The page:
Wimbledon groundsman: 'It is impossible to stage Wimbledon in late summer'


by   |  VIEW 5353
Wimbledon groundsman: 'It is impossible to stage Wimbledon in late summer'

For the first time since 1945, the All England Club will not open its gates for the players and spectators this June and July, canceling Wimbledon due to a coronavirus pandemic. Novak Djokovic has been the player of the season so far with 18 wins from as many matches but the virus has taken all the headlines since the beginning of March, putting the season on hold at least until the second part of July but probably for much longer.

Roland Garros is seeking some other place in the calendar while the US Open organizers still hope to host the best players in the world at the end of August, although it seems very unlikely with the current situation in New York.

The change of date was not an option for Wimbledon, as they head groundsman Neil Stubley explained to the Telegraph. In his words, it is impossible to host Wimbledon in late summer because the courts would become slippery much earlier than in July, shortening the window for matches and making it extremely difficult to organize that many encounters between 11:30am and 5pm.

The All England Club is already preparing for the 2021 edition and another festival of tennis in the cathedral of our sport that saw one of the best Major finals ever between Novak Djokovic and Roger Federer a year ago. "One of the beauties about my job is that I get to showcase my work to the world every year," Neil Stubley told the Telegraph.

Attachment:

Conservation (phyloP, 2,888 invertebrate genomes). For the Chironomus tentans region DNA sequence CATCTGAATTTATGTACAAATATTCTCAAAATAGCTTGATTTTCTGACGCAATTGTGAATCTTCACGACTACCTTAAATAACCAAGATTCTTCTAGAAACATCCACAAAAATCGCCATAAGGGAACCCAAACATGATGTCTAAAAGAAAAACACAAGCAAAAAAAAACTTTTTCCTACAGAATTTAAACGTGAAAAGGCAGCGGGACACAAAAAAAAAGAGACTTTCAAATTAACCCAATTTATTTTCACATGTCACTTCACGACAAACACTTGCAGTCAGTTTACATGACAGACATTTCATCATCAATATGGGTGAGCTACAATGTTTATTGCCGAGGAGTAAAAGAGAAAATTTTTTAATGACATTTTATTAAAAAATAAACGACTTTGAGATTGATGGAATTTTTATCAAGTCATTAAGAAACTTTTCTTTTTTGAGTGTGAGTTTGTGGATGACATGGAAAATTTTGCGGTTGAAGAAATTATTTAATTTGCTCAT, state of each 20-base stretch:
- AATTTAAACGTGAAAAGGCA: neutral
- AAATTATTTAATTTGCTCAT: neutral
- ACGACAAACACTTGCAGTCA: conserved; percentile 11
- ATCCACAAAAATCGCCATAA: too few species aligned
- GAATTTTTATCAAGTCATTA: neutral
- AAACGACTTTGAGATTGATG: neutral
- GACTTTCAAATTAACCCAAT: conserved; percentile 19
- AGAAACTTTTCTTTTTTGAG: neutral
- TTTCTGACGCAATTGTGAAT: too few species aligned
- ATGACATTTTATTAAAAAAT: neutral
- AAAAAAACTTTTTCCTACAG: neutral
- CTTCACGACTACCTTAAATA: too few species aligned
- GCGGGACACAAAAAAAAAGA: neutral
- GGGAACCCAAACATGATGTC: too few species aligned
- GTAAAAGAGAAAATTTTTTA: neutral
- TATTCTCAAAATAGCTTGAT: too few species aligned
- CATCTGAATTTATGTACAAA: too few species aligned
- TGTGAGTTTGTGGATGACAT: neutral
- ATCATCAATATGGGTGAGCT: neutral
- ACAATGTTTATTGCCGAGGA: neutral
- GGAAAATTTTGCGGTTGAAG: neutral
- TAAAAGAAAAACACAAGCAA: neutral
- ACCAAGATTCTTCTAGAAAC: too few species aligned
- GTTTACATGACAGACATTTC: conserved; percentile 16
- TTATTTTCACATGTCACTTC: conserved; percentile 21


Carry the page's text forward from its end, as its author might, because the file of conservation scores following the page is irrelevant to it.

"When the eyes of the world are looking to how Centre Court is for that first day of The Championships, it's always a nervous moment. It will be a funny feeling, through June and July, not to have that adrenalin rush.

In late summer, the sun gets lower in the sky. The dew point on the grass arrives earlier and the courts get slippery. The window for play becomes shorter at both ends. As much as it would be lovely to be able to play in late summer and autumn, it's not possible.

We have indeed staged Davis Cup matches in September. But the play would start at 11.30am or noon and finish by 5pm. Whereas, at The Championships, you're going from 11am until 9pm every day. To get through 670 matches over 13 days is a challenge in the height of summer, let alone at other times of the year."